RE: “Exercise caution before introducing new levy on property transfer” (The New Times, November 6).
You can indeed sell what you did not build (in case of property). When you buy a house with money (mortgage) borrowed from a bank you can sell that property as long as the bank gets back its interest in that property. When you buy a property, you need to first of all qualify for a mortgage and you are required to pay a down-payment, which is a percentage of the value of the property. The property title will be in your name and not the bank’s.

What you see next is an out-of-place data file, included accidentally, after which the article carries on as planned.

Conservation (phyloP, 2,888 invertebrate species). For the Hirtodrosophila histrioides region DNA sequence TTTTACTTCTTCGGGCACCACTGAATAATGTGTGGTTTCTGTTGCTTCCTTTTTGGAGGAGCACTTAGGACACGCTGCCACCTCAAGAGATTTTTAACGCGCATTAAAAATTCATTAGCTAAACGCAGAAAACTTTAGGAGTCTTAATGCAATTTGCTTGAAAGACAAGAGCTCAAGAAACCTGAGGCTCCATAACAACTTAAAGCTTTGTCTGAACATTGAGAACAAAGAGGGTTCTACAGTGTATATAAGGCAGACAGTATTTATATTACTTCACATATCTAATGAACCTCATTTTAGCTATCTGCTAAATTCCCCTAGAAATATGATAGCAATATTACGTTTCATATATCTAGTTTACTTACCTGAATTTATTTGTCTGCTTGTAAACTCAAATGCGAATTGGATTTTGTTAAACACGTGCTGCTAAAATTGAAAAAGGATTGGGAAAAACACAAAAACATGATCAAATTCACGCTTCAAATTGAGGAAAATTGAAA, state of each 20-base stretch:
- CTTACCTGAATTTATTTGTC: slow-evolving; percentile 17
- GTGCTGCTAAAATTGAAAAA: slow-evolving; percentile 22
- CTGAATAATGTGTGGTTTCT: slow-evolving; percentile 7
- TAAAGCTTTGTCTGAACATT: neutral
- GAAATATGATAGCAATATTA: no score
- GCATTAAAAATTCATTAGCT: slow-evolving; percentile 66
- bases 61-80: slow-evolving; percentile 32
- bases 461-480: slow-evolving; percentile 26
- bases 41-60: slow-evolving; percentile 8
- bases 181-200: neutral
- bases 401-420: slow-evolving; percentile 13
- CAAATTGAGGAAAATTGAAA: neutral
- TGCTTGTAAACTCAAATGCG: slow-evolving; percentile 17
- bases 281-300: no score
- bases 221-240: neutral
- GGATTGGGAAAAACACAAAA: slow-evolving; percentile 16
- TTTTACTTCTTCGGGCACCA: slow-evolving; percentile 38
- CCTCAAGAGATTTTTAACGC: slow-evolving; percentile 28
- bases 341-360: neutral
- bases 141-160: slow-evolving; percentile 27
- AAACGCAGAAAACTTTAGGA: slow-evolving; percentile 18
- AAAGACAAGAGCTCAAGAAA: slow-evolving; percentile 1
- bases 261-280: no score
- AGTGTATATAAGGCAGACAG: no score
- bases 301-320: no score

However, the bank’s mortgage has to be registered against the property so that the bank’s interest in that property is catered for in case you default on the mortgage, and the bank has no other option other than to try to recoup its money.
No one can sell a mortgaged property without the knowledge of the mortgagee (lender). So, the assertion that you cannot sell what you did not build is totally wrong.
I also believe that people who are drafting the law in question understand it well. Also, tax levy on property transfer has been in existence in many countries for a long time. I am actually surprised that, to date, Rwanda has no such a tax.